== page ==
The second major capital formation change affecting private companies included in the Jobs Act is the introduction of the concept known as crowdfunding to the capital formation process. Used previously to harness the power of a crowd to solve a problem, the Jobs Act will allow private companies to raise small amounts of capital by selling shares of its stock by the use of this process. Crowdfunding offerings are limited as to size and must be done by way of numerous and significant requirements. For instance, a company is able to use this process to raise no more than $1 million in any 12-month period. The aggregate amount sold to any one single investor is based on the investor’s income. The investment limit is $2,000 or 5% of the investor’s income, whichever is greater, for investors with annual net income of up to $100,000. For investors with higher incomes, an investment of up to 10% of annual net income is permissible, with a cap of $100,000 per investment. Further, requirements will be put into effect by the SEC to require that crowdfunding offerings be conducted by a third-party intermediary rather than by the company raising capital. There will be specific disclosure requirements (including audited financial statements for most offerings) and subsequent financial and other reporting to be done by the company after completing the offering by the use of crowdfunding. The companies raising capital will generally be prohibited from advertising such offerings. Third-party intermediaries will need to be registered either as broker-dealers or as funding portals and will be required to engage in specific steps to make information available to investors, perform background checks on the principals of the company issuing securities, and collect and control the distribution of offering proceeds in the offering.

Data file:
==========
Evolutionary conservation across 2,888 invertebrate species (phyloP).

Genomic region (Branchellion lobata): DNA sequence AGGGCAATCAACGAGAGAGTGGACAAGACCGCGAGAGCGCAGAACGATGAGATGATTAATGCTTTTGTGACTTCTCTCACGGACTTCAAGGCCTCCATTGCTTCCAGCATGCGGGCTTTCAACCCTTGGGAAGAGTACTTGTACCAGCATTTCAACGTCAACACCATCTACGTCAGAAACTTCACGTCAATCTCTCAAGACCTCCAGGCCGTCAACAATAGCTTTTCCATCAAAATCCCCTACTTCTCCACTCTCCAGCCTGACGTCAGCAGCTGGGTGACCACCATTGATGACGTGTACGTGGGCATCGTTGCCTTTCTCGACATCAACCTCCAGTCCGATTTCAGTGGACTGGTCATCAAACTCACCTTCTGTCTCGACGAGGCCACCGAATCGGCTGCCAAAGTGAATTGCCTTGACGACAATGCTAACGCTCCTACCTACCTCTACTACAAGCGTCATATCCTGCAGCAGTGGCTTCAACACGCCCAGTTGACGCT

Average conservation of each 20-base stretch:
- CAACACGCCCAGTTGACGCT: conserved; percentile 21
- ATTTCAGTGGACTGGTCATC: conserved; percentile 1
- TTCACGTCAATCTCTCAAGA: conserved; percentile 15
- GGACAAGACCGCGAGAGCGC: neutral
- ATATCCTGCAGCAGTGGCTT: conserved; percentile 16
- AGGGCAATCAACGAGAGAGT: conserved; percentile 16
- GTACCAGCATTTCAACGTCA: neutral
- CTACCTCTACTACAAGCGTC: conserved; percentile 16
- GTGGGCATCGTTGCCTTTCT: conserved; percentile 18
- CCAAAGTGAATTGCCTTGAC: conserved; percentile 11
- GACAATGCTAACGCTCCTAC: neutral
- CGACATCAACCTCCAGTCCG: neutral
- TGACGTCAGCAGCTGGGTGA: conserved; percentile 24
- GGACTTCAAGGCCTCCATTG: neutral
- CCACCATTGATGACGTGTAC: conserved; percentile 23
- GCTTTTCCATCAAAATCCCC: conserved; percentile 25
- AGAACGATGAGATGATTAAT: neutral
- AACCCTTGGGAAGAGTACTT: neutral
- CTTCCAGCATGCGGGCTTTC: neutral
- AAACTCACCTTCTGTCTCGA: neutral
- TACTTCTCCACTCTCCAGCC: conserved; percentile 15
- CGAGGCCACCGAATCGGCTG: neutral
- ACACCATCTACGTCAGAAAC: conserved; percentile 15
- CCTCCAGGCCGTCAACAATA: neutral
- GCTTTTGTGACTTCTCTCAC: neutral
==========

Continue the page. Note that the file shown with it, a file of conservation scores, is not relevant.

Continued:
The SEC has up to 270 days from the April 5th effective date of the law to issue rules before the various new provisions concerning general solicitation relaxation and crowdfunding offerings will be allowed. Until then, the old rules and requirements remain in effect. Most observers believe that the SEC will be late in releasing the new rules because of the significance of the change in the landscape of private placements brought about by the Jobs Act. Once the rules are promulgated and these new paths for private placement offerings become available to issuers, it is anticipated that the relaxation on general solicitations for 506 offerings will likely prove to be helpful to many. It is hard to see how the crowdfunding alternative will be deemed particularly useful, however, given the extensive conditions for its use and considering that there are existing private placement offering alternatives already available for small offerings without nearly as many hurdles and impediments. On balance, it appears as though the new crowdfunding alternative is appealing because of its trendiness and creativity, but it probably has more political appeal than substantive merit. Some critics also fear that it will create new opportunities for fraud and deceit.

 

DISCLAIMER: Because of the generality of this update, the information provided herein may not be applicable in all situations and should not be acted upon without specific legal advice based on particular situations.

© McNees Wallace & Nurick LLC | Attorney Advertising

Written by:

McNees Wallace & Nurick LLC
Contact
more
less

McNees Wallace & Nurick LLC on:

Readers' Choice 2017
Reporters on Deadline

"My best business intelligence, in one easy email…"

Your first step to building a free, personalized, morning email brief covering pertinent authors and topics on JD Supra:
Sign up using*

Already signed up? Log in here

*By using the service, you signify your acceptance of JD Supra's Privacy Policy.
Privacy Policy (Updated: October 8, 2015):
hide

JD Supra provides users with access to its legal industry publishing services (the "Service") through its website (the "Website") as well as through other sources. Our policies with regard to data collection and use of personal information of users of the Service, regardless of the manner in which users access the Service, and visitors to the Website are set forth in this statement ("Policy"). By using the Service, you signify your acceptance of this Policy.

Information Collection and Use by JD Supra

JD Supra collects users' names, companies, titles, e-mail address and industry. JD Supra also tracks the pages that users visit, logs IP addresses and aggregates non-personally identifiable user data and browser type. This data is gathered using cookies and other technologies.